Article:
Palm Oil blazes targeted as a chief CO2 culprit

Palm Oil blazes targeted as a chief CO2 culprit

11 May 2009

published by

South East Asia —

Recent research suggests that fires started by Asian farmers in order to clear land for palm oil production may have contributed over 30% of the increase in global atmospheric CO2.

Palm oil has become the most widely produced edible oil in the world, with more than 30 million metric tons produced in Malaysia and Indonesia alone, the two countries now supplying more than 85 percent of global demand. However, the environmental effects have been significant.

In the last decade, Asian farmers have cleared tens of thousands of square miles of forests to accommodate the demand for palm oil. As a result, the land is vulnerable to fires, which are now more frequent, and are having a serious impact on the air as well as the land. The clearing often occurs in drained peatlands – peat material in Borneo, for example, stores the equivalent of about nine years worth of global fossil fuel emissions.

Until recently, scientists knew little about what drives changes in how fires spread and how long they burn. NASA-sponsored researchers have used satellites to make the first series of estimates of carbon dioxide (CO2) emitted from these fires – both wildfires and fires started by people – in Malaysia, Indonesia, Borneo, and Papua New Guinea.

Jim Collatz, an Earth scientist at NASA’s Goddard Space flight Center in Greenbelt, Maryland, along with lead author Guido van der Werf of Vrije University, Amsterdam and others, sought to estimate the emissions since the devastating 1997-98 fires, and to analyze the interplay between the fires and drought. Presented in December 2008 in Proceedings of the National Academy of Sciences they found that seasonal fires from 2000 to 2006 doubled the amount of carbon dioxide (CO2) released from the Earth to the atmosphere above the region.

Carbon monoxide in fire emissions are related to the amount of carbon dioxide, so they used the carbon monoxide detecting Measurements of Pollution in the Troposphere (MOPITT) instrument on NASA’s Terra satellite,Terra’s Moderate Resolution Imaging Spectradiometer (MODIS) and Landsat 7 to compare the emissions from peat land with forest, as well as 1997-2006 fire data and research computer models,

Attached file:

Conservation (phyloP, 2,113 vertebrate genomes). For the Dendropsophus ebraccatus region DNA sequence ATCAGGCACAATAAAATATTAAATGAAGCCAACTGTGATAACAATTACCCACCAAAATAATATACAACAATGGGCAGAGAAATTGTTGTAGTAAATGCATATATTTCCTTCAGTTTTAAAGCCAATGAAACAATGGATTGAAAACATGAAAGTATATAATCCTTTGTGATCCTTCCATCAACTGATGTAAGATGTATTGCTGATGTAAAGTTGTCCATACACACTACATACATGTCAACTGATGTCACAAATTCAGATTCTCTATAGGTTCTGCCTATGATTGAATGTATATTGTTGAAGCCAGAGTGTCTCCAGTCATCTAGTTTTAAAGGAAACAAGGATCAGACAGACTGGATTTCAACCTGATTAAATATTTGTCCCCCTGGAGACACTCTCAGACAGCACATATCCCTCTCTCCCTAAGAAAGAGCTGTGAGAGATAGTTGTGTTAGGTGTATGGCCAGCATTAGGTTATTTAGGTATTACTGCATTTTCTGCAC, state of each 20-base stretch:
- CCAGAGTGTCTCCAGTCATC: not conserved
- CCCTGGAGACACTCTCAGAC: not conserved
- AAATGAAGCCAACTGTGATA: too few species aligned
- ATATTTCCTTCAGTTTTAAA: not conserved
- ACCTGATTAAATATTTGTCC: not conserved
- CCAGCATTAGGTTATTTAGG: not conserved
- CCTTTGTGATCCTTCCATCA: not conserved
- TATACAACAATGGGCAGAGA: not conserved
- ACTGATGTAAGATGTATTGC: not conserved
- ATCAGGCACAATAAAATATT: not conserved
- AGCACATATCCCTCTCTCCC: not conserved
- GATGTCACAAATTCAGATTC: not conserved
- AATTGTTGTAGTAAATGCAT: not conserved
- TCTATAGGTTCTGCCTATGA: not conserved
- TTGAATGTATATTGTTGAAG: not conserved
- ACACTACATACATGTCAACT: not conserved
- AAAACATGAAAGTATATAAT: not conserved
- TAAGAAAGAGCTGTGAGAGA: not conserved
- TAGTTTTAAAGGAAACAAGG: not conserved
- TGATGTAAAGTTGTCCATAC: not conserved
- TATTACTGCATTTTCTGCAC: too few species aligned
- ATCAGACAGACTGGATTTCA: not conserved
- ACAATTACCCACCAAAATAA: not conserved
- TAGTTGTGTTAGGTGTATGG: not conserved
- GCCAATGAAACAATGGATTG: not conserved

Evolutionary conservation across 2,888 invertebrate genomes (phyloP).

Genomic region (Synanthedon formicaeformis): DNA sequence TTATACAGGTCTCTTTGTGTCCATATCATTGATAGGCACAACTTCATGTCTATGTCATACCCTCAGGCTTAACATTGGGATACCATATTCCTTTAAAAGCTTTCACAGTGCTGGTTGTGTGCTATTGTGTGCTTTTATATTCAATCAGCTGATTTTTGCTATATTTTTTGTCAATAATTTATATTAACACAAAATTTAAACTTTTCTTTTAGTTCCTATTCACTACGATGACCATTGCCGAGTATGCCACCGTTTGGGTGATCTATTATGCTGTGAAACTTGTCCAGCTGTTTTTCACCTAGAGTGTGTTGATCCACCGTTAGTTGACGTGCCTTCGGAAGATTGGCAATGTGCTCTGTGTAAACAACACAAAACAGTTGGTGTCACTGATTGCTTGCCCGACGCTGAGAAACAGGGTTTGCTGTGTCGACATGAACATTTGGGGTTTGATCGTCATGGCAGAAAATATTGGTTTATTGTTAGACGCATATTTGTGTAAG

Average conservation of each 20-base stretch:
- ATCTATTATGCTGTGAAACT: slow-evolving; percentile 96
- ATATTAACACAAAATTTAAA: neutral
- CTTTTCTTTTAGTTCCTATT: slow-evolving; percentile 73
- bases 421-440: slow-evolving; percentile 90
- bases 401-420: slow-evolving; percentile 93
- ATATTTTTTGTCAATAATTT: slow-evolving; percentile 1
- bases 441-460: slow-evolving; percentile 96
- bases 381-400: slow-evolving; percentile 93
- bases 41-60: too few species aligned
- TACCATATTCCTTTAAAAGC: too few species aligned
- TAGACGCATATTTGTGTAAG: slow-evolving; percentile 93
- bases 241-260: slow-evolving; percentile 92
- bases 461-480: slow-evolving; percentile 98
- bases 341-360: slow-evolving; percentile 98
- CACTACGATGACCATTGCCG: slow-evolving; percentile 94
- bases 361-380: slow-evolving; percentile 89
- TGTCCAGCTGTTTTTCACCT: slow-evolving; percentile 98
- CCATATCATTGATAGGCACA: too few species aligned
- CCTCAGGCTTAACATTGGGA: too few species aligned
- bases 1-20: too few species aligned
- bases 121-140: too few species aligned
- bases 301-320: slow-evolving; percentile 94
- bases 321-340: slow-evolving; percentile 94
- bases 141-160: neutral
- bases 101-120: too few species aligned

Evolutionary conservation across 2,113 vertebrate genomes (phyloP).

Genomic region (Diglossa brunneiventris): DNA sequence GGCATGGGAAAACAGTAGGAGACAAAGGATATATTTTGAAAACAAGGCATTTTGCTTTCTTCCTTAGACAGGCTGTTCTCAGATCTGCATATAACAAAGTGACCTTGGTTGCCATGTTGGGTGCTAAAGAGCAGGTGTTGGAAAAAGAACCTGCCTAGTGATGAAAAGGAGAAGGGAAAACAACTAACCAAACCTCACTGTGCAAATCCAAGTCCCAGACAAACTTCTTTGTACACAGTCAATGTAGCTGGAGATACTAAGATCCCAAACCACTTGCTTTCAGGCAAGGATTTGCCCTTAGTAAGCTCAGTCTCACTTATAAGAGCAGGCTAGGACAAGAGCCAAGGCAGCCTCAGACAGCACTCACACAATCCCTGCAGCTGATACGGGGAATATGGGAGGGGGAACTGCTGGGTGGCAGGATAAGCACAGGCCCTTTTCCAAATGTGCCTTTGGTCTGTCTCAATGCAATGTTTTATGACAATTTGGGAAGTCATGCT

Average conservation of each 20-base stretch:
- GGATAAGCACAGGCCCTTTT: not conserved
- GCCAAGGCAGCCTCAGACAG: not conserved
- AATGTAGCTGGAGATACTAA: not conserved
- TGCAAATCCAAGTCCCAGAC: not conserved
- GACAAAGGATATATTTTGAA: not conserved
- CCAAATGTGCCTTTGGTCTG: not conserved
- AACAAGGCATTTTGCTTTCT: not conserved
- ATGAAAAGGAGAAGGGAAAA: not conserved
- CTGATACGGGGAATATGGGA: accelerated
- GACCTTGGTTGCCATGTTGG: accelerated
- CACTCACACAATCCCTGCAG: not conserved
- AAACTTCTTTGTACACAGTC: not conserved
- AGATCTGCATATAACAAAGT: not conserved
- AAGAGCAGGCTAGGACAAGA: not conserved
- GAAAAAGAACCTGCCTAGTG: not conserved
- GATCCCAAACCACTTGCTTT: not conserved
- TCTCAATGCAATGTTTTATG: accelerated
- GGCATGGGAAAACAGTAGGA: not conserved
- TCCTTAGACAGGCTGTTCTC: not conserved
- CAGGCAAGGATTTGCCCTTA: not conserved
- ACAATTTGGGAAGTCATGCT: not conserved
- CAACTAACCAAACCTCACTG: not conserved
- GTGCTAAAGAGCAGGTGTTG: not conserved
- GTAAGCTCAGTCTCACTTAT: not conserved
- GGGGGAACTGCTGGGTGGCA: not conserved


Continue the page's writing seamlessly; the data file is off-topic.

Previously, scientists found that wildfire emissions rose during dry El Niño seasons. During the severe El Niño of 1997-1998, fire emissions from this region comprised 15 percent of global fossil fuel emissions and about 30 percent of the global atmospheric increase over that period.”This link between drought and emissions should be of concern to all of us,” said co-author Ruth DeFries, an ecologist at Columbia University in New York. “If drought becomes more frequent with climate change, we can expect more fires. In this part of Asia, human-ignited forest and peat fires are emitting excessive carbon into the atmosphere.”

“Indonesia has become the third largest greenhouse gas emitter after the United States and China, due primarily to these fire emissions,” Collatz said. “With an extended dry season, the peat surface dries out, catches fire, and the lack of rainfall can keep the fires going for months.”

The agricultural fires and related wildfires also ravage delicate ecosystems in conservation hotspots like the western Pacific island of Borneo. Regional air quality is effected to such a degree that schools and airports have to close out of concern for public health and safety. Peat fires also aggravate air pollution problems in this region because they release four times more carbon monoxide than forest fires.

While local economic benefits may accrue from palm oil production, there are significant local and global ecological effects of the methods of production which need to be considered.

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